Press freedom downgraded from ‘free’ to ‘partially free’

Press freedom downgraded from 'free' to 'partially free' - The Nation, May 2, 2003
..."In Thailand, which declined from 'free' to 'partly free' after two international publications (The Economist and Far Eastern Economic Review) were banned, local media faced official pressure to soften critical reporting, and several editors were forced to resign," Freedom House said... "As far as I know the media does not have less freedom," government spokesman Sita Divari said yesterday. "Two international publications were banned for national security but no radio programmes critical of the government that I know of have ever been taken off the air," he said...


[2015 note: Like many Thai newspaper articles from the early days of the Thai internet, this article is no longer online. Below is the complete text of the original article.]

PRESS FREEDOM: Survey downgrades Kingdom
Published on May 2, 2003

Thailand's proud image as Asia's hub of press freedom has been severely tarnished after an international study named the Kingdom as one of 11 countries worldwide where restrictions on independent media outlets have increased markedly.

In a report released on Wednesday, US-based Freedom House, a non-profit, non-partisan organisation, downgraded Thailand's media from "free" to "partly free".

It cited Prime Minister Thaksin Shinawatra's pressure on local media and problems with international publications as the reason behind the downgrading.

"In Thailand, which declined from 'free' to 'partly free' after two international publications (The Economist and Far Eastern Economic Review) were banned, local media faced official pressure to soften critical reporting, and several editors were forced to resign," Freedom House said.

"The restrictions in Thailand came as Prime Minister Thaksin Shinawatra increased executive powers and moved to prevent media coverage of official corruption."

The downgrading is a major embarrassment to Thailand, previously known as having some of most open media in Asia, with it now ranked along with six other Asia Pacific nations with only a "partly free" press.

Eighteen countries in the region are classified as having a "free" media, while 14 others are rated as being "not free". Remarkably, countries with "free" media in Asia Pacific outnumber those in the "partly free" and "not free" categories.

"Newspapers in Thailand scrutinise official policies and report allegations of corruption and human rights abuses, but journalists exercise an increasing level of self-censorship," the organisation said.

"An independent media group's radio programmes were taken off the air on the grounds that they were too critical of the government.

"Media organisations accused the government of intimidation after learning that an anti-corruption agency had been instructed to investigate the bank accounts of leading journalists and critical publications."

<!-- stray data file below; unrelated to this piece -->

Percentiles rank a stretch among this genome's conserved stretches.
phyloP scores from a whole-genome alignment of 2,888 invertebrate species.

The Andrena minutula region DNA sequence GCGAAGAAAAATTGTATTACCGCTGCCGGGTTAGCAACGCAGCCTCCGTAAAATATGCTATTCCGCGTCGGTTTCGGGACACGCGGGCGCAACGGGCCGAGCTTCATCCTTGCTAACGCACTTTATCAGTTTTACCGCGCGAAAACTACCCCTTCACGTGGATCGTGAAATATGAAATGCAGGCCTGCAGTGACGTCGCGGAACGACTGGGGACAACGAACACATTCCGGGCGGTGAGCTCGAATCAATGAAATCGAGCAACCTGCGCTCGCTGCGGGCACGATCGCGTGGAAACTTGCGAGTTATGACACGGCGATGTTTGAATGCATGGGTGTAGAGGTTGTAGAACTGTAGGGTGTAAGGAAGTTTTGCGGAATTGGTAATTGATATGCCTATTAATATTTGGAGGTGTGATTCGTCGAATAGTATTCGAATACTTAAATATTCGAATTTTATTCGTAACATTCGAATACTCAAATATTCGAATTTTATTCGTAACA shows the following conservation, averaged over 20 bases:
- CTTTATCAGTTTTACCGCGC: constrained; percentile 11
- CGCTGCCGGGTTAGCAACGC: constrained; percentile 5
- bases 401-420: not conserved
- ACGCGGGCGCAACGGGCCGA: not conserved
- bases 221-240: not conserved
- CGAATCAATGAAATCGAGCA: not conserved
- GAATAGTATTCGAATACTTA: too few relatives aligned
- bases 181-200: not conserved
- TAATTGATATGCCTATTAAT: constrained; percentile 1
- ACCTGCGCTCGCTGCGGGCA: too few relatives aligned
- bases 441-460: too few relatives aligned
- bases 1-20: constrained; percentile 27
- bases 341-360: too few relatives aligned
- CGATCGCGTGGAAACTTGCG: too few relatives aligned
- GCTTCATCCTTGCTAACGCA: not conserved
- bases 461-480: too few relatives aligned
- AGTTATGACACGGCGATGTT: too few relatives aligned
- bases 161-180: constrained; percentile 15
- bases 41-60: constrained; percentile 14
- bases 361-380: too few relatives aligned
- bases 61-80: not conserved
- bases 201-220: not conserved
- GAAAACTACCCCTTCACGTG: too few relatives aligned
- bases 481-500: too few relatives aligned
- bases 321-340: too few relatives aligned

The other countries downgraded by Freedom House are Armenia, Colombia, the Dominican Republic, Jordan, Nepal, Panama, Peru, Russia, Ukraine, and Venezuela. Only two countries - Fiji and Sri Lanka - were upgraded.

Among the most serious developments were major press freedom setbacks in Russia, Ukraine and Venezuela.

Thailand scored 36 out of 100 for press freedom - on a scale in which the more repressive a country is, the bigger the number it scores.

Broken down, Thailand scored 12 out of 30 for legal environment, 12 out of 40 for political influences and 12 out of 30 for economic pressure.

"We are deeply concerned by this significant decline in press freedom," said Freedom House executive director Jennifer Windsor.

"Of particular concern is that some countries that are nominally democratic do not feature vibrant independent media due to heavy government interference," Windsor said.

The Thaksin government denied yesterday that press freedom was eroding in Thailand.

"As far as I know the media does not have less freedom," government spokesman Sita Divari said yesterday.

"Two international publications were banned for national security but no radio programmes critical of the government that I know of have ever been taken off the air," he said.

He also indicated the Anti-Money Laundering Office initiated its own investigation into bank accounts of journalists.

Surasak Jiramonkol, secretary-general of the Thai Journalists Association, said that media interference was a serious problem for the Thai media nowadays and the future of press freedom remained grim.

"Economic interference is affecting press freedom more blatantly than direct political intervention," Surasak said. "Politicians are trying to control the media through advertisement spending."

He added the financial pressure was forcing many journalists to exercise self-censorship.

Freedom House monitors political rights and civil liberties worldwide. In addition to its annual 'Freedom of the Press' survey, it also publishes 'Freedom in the World', an annual global survey measuring freedom in every country, and 'Nations in Transit', a comprehensive comparative survey of the post-Communist states of Eastern and Central Europe and the former Soviet Union.
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